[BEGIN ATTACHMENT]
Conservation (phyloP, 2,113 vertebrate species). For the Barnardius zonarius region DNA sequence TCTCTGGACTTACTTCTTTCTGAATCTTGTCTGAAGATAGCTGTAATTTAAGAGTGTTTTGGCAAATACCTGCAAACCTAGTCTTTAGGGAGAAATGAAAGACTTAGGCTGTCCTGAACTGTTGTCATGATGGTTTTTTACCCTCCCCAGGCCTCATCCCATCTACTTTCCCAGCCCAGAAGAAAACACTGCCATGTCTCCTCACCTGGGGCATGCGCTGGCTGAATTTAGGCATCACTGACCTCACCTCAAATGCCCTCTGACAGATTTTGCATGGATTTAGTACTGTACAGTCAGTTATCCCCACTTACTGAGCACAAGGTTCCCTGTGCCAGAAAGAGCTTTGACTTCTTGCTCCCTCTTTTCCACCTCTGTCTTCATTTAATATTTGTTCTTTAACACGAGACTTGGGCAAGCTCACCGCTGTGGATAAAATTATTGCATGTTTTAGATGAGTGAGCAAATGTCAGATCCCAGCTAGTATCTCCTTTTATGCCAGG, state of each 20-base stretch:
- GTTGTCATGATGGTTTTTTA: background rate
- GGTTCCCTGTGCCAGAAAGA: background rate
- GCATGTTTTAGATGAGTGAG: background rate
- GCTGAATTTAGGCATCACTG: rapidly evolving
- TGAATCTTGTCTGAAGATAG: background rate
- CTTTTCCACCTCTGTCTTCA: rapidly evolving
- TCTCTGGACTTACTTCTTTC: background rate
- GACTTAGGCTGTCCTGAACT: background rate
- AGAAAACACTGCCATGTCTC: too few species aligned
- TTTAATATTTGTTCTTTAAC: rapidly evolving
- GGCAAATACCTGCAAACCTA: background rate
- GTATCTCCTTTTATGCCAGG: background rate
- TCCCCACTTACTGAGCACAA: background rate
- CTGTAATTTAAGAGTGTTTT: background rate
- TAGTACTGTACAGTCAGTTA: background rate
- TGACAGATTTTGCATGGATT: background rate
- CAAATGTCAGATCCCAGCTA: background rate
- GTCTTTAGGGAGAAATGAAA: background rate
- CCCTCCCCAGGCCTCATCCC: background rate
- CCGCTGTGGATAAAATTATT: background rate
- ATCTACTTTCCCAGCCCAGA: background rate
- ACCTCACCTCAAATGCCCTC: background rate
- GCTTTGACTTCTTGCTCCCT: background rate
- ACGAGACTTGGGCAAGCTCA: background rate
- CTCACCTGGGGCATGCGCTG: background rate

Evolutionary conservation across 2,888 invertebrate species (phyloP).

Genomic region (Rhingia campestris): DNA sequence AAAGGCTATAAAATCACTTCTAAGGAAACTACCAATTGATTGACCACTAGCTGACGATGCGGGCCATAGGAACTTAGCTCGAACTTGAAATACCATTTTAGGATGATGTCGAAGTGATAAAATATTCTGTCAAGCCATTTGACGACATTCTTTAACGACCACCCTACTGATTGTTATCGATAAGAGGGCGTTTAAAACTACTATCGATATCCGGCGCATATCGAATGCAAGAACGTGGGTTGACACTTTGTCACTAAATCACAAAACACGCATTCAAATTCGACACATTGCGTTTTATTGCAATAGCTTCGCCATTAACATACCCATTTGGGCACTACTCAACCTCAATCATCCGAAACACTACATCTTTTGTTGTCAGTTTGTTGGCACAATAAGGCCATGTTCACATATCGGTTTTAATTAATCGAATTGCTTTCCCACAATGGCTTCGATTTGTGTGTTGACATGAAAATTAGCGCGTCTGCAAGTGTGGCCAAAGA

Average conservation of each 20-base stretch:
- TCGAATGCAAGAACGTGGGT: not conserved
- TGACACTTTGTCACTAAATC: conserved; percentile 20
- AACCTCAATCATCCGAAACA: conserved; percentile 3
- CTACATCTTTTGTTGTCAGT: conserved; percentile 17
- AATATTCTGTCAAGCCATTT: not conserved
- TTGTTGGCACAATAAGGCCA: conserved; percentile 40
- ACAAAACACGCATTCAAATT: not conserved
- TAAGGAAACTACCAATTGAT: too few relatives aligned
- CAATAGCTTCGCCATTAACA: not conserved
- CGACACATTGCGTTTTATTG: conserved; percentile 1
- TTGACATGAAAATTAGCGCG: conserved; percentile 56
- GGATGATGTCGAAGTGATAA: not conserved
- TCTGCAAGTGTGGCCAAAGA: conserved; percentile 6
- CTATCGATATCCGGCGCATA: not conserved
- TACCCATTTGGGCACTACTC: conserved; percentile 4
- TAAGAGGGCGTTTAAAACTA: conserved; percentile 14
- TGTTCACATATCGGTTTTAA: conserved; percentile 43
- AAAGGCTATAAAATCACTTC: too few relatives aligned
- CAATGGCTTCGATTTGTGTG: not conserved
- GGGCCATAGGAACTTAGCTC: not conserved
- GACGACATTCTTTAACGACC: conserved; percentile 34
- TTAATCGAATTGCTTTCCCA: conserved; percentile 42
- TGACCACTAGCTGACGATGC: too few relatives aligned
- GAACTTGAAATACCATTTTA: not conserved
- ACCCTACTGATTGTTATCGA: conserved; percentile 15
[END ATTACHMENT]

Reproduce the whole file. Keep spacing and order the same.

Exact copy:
Conservation (phyloP, 2,113 vertebrate species). For the Barnardius zonarius region DNA sequence TCTCTGGACTTACTTCTTTCTGAATCTTGTCTGAAGATAGCTGTAATTTAAGAGTGTTTTGGCAAATACCTGCAAACCTAGTCTTTAGGGAGAAATGAAAGACTTAGGCTGTCCTGAACTGTTGTCATGATGGTTTTTTACCCTCCCCAGGCCTCATCCCATCTACTTTCCCAGCCCAGAAGAAAACACTGCCATGTCTCCTCACCTGGGGCATGCGCTGGCTGAATTTAGGCATCACTGACCTCACCTCAAATGCCCTCTGACAGATTTTGCATGGATTTAGTACTGTACAGTCAGTTATCCCCACTTACTGAGCACAAGGTTCCCTGTGCCAGAAAGAGCTTTGACTTCTTGCTCCCTCTTTTCCACCTCTGTCTTCATTTAATATTTGTTCTTTAACACGAGACTTGGGCAAGCTCACCGCTGTGGATAAAATTATTGCATGTTTTAGATGAGTGAGCAAATGTCAGATCCCAGCTAGTATCTCCTTTTATGCCAGG, state of each 20-base stretch:
- GTTGTCATGATGGTTTTTTA: background rate
- GGTTCCCTGTGCCAGAAAGA: background rate
- GCATGTTTTAGATGAGTGAG: background rate
- GCTGAATTTAGGCATCACTG: rapidly evolving
- TGAATCTTGTCTGAAGATAG: background rate
- CTTTTCCACCTCTGTCTTCA: rapidly evolving
- TCTCTGGACTTACTTCTTTC: background rate
- GACTTAGGCTGTCCTGAACT: background rate
- AGAAAACACTGCCATGTCTC: too few species aligned
- TTTAATATTTGTTCTTTAAC: rapidly evolving
- GGCAAATACCTGCAAACCTA: background rate
- GTATCTCCTTTTATGCCAGG: background rate
- TCCCCACTTACTGAGCACAA: background rate
- CTGTAATTTAAGAGTGTTTT: background rate
- TAGTACTGTACAGTCAGTTA: background rate
- TGACAGATTTTGCATGGATT: background rate
- CAAATGTCAGATCCCAGCTA: background rate
- GTCTTTAGGGAGAAATGAAA: background rate
- CCCTCCCCAGGCCTCATCCC: background rate
- CCGCTGTGGATAAAATTATT: background rate
- ATCTACTTTCCCAGCCCAGA: background rate
- ACCTCACCTCAAATGCCCTC: background rate
- GCTTTGACTTCTTGCTCCCT: background rate
- ACGAGACTTGGGCAAGCTCA: background rate
- CTCACCTGGGGCATGCGCTG: background rate

Evolutionary conservation across 2,888 invertebrate species (phyloP).

Genomic region (Rhingia campestris): DNA sequence AAAGGCTATAAAATCACTTCTAAGGAAACTACCAATTGATTGACCACTAGCTGACGATGCGGGCCATAGGAACTTAGCTCGAACTTGAAATACCATTTTAGGATGATGTCGAAGTGATAAAATATTCTGTCAAGCCATTTGACGACATTCTTTAACGACCACCCTACTGATTGTTATCGATAAGAGGGCGTTTAAAACTACTATCGATATCCGGCGCATATCGAATGCAAGAACGTGGGTTGACACTTTGTCACTAAATCACAAAACACGCATTCAAATTCGACACATTGCGTTTTATTGCAATAGCTTCGCCATTAACATACCCATTTGGGCACTACTCAACCTCAATCATCCGAAACACTACATCTTTTGTTGTCAGTTTGTTGGCACAATAAGGCCATGTTCACATATCGGTTTTAATTAATCGAATTGCTTTCCCACAATGGCTTCGATTTGTGTGTTGACATGAAAATTAGCGCGTCTGCAAGTGTGGCCAAAGA

Average conservation of each 20-base stretch:
- TCGAATGCAAGAACGTGGGT: not conserved
- TGACACTTTGTCACTAAATC: conserved; percentile 20
- AACCTCAATCATCCGAAACA: conserved; percentile 3
- CTACATCTTTTGTTGTCAGT: conserved; percentile 17
- AATATTCTGTCAAGCCATTT: not conserved
- TTGTTGGCACAATAAGGCCA: conserved; percentile 40
- ACAAAACACGCATTCAAATT: not conserved
- TAAGGAAACTACCAATTGAT: too few relatives aligned
- CAATAGCTTCGCCATTAACA: not conserved
- CGACACATTGCGTTTTATTG: conserved; percentile 1
- TTGACATGAAAATTAGCGCG: conserved; percentile 56
- GGATGATGTCGAAGTGATAA: not conserved
- TCTGCAAGTGTGGCCAAAGA: conserved; percentile 6
- CTATCGATATCCGGCGCATA: not conserved
- TACCCATTTGGGCACTACTC: conserved; percentile 4
- TAAGAGGGCGTTTAAAACTA: conserved; percentile 14
- TGTTCACATATCGGTTTTAA: conserved; percentile 43
- AAAGGCTATAAAATCACTTC: too few relatives aligned
- CAATGGCTTCGATTTGTGTG: not conserved
- GGGCCATAGGAACTTAGCTC: not conserved
- GACGACATTCTTTAACGACC: conserved; percentile 34
- TTAATCGAATTGCTTTCCCA: conserved; percentile 42
- TGACCACTAGCTGACGATGC: too few relatives aligned
- GAACTTGAAATACCATTTTA: not conserved
- ACCCTACTGATTGTTATCGA: conserved; percentile 15